Mazda 3 Turbo no closer to Australia

Mazda 3 Turbo no closer to Australia

What comes closest to a Mazda 3 MPS Hot Hatch revival remains taboo in Australia – and is only built in left-hand drive – despite interest from local buyers.

the turbocharged version of 2023 Mazda 3 compact car is no closer to local showrooms – but it remains on Mazda Australia’s wish list.

The Mazda 3 Turbo has been off the cards since its unveiling for local showrooms – despite Australia being a key market for Mazda globally – as it’s only made in left-hand drive.

Alastair Doak, head of marketing for Mazda Australia, said drive there have been no developments on plans for a right-hand drive version, but the car remains on the company’s wish list if it is made available to our market.

“It’s still left-hand drive only… bottom line, no [it remains unavailable to Australia]’ said Mr Doak.

The chances of a local launch of the Mazda 3 Turbo – and its CX-30 Turbo sibling – could be further reduced if Australia introduces tough vehicle emissions standards, as discussed last year, that would require automakers to meet an average achieve fuel economy. Efficiency index across their model range.

While automakers say similar emissions standards to Europe would help secure more electric cars for local showrooms, they would make it harder to sell — and offset — thirsty high-performance petrol-powered cars.

“The question is… will the Australian government come out with stronger CO2 [emissions] Goals and a timetable for them, then do it [the Mazda 3 Turbo] even less likely? Maybe,” said Mr. Doak drive.

“But it’s on our wish list at the moment and we’re still asking for it.”

As well as the lack of a right-hand drive version, one roadblock for the Mazda 3 Turbo and CX-30 Turbo is that they are only built at Mazda’s plant in Mexico for North America – not the Japanese plant, which produces non-turbo Australian versions of each car to be made to be made.

Both cars are powered by a 2.5-liter turbocharged four-cylinder petrol engine shared with the CX-5 and CX-9 SUVs and the Mazda 6 sedan, mated to a six-speed automatic transmission and all-wheel drive.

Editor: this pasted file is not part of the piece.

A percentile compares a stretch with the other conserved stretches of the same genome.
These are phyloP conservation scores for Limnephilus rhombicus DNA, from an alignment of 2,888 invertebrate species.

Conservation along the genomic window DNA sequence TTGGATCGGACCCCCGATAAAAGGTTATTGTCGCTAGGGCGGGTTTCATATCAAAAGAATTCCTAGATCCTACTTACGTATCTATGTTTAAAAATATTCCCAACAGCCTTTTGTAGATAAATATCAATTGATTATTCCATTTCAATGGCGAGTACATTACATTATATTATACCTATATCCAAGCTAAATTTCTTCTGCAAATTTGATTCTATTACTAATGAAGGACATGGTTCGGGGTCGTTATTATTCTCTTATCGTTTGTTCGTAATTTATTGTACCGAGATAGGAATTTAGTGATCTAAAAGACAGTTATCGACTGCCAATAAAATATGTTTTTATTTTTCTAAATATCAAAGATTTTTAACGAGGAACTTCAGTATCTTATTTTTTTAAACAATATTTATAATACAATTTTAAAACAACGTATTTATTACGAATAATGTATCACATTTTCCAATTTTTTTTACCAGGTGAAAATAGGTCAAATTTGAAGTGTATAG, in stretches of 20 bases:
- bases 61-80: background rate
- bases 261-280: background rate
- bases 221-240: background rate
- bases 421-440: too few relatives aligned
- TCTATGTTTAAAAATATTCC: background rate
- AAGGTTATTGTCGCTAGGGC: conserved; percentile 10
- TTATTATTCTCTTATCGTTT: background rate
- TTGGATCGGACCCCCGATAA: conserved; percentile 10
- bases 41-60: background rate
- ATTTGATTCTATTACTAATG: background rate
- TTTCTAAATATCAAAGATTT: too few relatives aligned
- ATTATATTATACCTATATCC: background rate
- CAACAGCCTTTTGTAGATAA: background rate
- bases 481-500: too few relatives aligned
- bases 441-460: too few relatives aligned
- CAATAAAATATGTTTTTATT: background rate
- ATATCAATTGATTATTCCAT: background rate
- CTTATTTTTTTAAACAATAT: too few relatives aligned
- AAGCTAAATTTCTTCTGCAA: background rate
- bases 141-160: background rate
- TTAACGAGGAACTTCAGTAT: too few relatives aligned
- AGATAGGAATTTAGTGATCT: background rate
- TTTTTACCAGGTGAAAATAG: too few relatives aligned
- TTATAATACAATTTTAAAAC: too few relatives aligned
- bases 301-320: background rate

The engine, which was originally designed to replace a V6 petrol engine in the seven-seater CX-9, remains unchanged and delivers 170 kW and 420 Nm with unleaded regular petrol or 186 kW and 434 Nm with premium petrol.

2.5-liter turbocharged engine in the Mazda CX-5 SUV.

While the Mazda 3 Turbo could be turbocharged like the MPS hot-hatch variant of the 2000s – and can accelerate from 0-100 km/h in a similar 6.0 to 6.5 seconds based on independent testing in the US – are it’s suspension, brakes and styling are all but unchanged compared to the standard Mazda 3.

In the US, the Mazda 3 Turbo ranges in price from US$32,450 (AU$45,950) to US$35,300 (AU$50,000) plus the road cost in hatchback form – similar to a midsize car. Range Volkswagen Golf GTI or a Hyundai i30 Sedan N DCT.

These cars cost about $50,000-$55,000 in Australia plus road costs.

MORE:Find used Mazda 3 cars for sale
MORE:Find used Mazda cars for sale
MORE:Find used Mazda 3 cars for sale
MORE:Find used Mazda cars for sale
Alex Misoyannis

Alex Misoyannis has been writing about cars since 2017 when he launched his own website Redline. He worked for Drive in 2018 before joining CarAdvice in 2019 and becoming a regular journalist on the news team in 2020. Cars have played a central role in Alex’s life, from leafing through car magazines at a young age to growing up with performance vehicles in a car loving family.

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